Our man Peter Ash is back, but now he's a wanted man from his last book's adventure in Iceland, so he needs to hang low.
Hard to do when a grinning assassin named Edgar appears to be in single-minded pursuit of Jane, Peter's girlfriend.
The Breaker is replete with technology theft, covert government action, rebel geniuses and several nasty bad guys.
We have so many Nick Petrie fans at Saturn. If you love your thrillers - books by folks like Lee Child, David Baldacci or Vince Flynn, do yourself a favor and start with Petrie's first, The Drifter.
Peter Ash fans - he's baaaaaack!
Sarah Langan's novel skewers the dark hearts of neighbors in an affluent pocket of Long Island.
The Wildes have recently moved to Maple Street, and everyone looks askance at them. Do they really belong?
The Rat Pack of neighborhood kids, who'd accepted Julia Wilde and just tolerated her odd brother Larry, see the adults begin to turn on each other and mimic their behavior.
And then a sink hole appears in the neighboring park - swallowing a dog and symbolizing the dark undercurrent of the whole novel.
There is some abuse. There is some craziness. There are attacks. There is murder. And there is the mob mentality that thrums beneath the surface of this book.
It's one of those novels in which you know a train-wreck is coming, but you're not sure from which direction and who will survive.
Langan is great with the atmosphere and fellow authors have rushed to praise her work.
Good Neighbors will be one of those novels that sticks with readers for a good, long time.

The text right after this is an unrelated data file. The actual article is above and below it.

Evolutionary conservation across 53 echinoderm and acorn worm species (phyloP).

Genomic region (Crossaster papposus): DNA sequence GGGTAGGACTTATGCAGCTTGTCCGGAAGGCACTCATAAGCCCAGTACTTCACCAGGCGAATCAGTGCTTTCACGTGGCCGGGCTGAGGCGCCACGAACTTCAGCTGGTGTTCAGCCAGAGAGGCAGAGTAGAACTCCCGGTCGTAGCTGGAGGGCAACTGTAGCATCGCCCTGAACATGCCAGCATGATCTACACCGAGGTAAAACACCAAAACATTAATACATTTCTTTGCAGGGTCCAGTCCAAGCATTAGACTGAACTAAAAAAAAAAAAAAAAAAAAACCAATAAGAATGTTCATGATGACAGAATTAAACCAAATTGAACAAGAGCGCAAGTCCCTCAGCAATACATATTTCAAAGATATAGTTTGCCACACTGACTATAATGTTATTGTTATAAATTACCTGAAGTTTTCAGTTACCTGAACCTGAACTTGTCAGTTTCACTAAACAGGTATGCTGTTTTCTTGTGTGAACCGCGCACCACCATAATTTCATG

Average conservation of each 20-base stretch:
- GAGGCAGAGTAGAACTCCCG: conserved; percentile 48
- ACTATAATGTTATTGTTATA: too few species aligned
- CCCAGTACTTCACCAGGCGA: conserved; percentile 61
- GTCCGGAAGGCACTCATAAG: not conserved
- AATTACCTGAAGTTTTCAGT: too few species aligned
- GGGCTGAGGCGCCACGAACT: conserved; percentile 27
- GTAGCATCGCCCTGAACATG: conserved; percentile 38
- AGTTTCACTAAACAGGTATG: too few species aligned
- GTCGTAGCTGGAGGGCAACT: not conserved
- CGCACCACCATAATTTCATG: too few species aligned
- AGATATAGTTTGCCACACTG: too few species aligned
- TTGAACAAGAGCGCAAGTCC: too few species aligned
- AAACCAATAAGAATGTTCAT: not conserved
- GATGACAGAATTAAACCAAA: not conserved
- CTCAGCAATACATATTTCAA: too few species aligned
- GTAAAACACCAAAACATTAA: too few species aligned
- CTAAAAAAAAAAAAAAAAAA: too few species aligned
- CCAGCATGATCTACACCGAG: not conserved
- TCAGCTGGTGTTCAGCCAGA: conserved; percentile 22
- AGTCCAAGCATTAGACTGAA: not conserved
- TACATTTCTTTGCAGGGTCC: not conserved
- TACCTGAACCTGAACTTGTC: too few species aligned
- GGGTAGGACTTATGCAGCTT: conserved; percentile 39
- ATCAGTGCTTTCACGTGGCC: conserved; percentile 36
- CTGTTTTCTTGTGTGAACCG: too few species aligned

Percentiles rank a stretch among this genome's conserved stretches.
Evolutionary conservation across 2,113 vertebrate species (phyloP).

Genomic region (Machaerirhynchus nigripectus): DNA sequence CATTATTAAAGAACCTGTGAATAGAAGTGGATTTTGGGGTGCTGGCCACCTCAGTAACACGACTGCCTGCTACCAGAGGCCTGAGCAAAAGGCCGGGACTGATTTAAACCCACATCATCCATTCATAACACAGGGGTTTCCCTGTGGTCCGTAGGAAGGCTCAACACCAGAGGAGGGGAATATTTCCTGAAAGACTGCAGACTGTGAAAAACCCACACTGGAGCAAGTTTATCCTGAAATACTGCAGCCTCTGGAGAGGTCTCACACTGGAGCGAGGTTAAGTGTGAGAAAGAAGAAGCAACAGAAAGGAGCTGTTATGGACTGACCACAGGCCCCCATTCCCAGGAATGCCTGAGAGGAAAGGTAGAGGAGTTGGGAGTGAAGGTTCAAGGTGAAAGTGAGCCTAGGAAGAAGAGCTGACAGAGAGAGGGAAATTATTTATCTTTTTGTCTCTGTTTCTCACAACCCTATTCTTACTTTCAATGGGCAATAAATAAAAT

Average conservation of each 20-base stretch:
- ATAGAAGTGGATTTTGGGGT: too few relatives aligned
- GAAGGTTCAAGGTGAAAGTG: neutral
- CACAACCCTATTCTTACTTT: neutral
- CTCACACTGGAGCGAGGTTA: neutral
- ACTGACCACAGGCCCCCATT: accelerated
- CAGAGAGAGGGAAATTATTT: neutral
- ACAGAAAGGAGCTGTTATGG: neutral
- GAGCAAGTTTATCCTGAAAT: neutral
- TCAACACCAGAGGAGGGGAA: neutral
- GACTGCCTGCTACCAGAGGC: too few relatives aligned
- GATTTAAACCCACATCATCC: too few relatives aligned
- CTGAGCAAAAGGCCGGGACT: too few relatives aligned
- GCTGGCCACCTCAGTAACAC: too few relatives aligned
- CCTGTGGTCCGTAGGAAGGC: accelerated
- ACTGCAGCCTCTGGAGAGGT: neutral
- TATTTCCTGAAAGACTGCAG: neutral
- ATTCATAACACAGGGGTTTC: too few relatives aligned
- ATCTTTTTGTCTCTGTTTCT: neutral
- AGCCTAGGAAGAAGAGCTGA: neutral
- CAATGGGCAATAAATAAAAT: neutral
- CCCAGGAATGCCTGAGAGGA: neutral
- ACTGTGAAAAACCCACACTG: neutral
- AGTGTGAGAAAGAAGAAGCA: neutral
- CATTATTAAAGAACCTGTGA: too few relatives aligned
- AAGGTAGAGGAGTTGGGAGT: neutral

Rebecca has worked her way up in the FBI to the Russian desk in DC and her husband, Brian, finally landed a job at the NSA. So they were comfortable - just barely - living in DC with their two teenaged children. But their fortunes changed when Brian sold an app he'd written for millions of dollars. Now they could afford a decent house and that trip to Europe they'd always planned.
And all was great until their daughter, Kira, doesn't come back to their rental one night in Barcelona. And their son, Tony, reveals that she'd met a guy in Paris who'd said he'd meet her in Barcelona that evening.
This book is an espionage thriller, but also a story of testing one's limits, and of marriage and all that entails.
I give this one an enthusiastic two thumbs up for firing - and hitting - on all those cylinders.
Abigail was celebrating her upcoming wedding with her bridesmaids at a California winery when she was approached by a charming man with whom she ended up spending the night.
Fast forward a few weeks and she's sure she sees the man - whose real name she doesn't even know - near her home in NYC. When he sends her an email, Abigail realizes he knows just who she is, though, and then he shows up at her wedding. And honeymoon. Think you know where this is going? Think again - it's Peter Swanson - author of my permanent staff pick The Kind Worth Killing. Implausible? Maybe. Unpredictable? Probably. Creepy as all get out? Absolutely.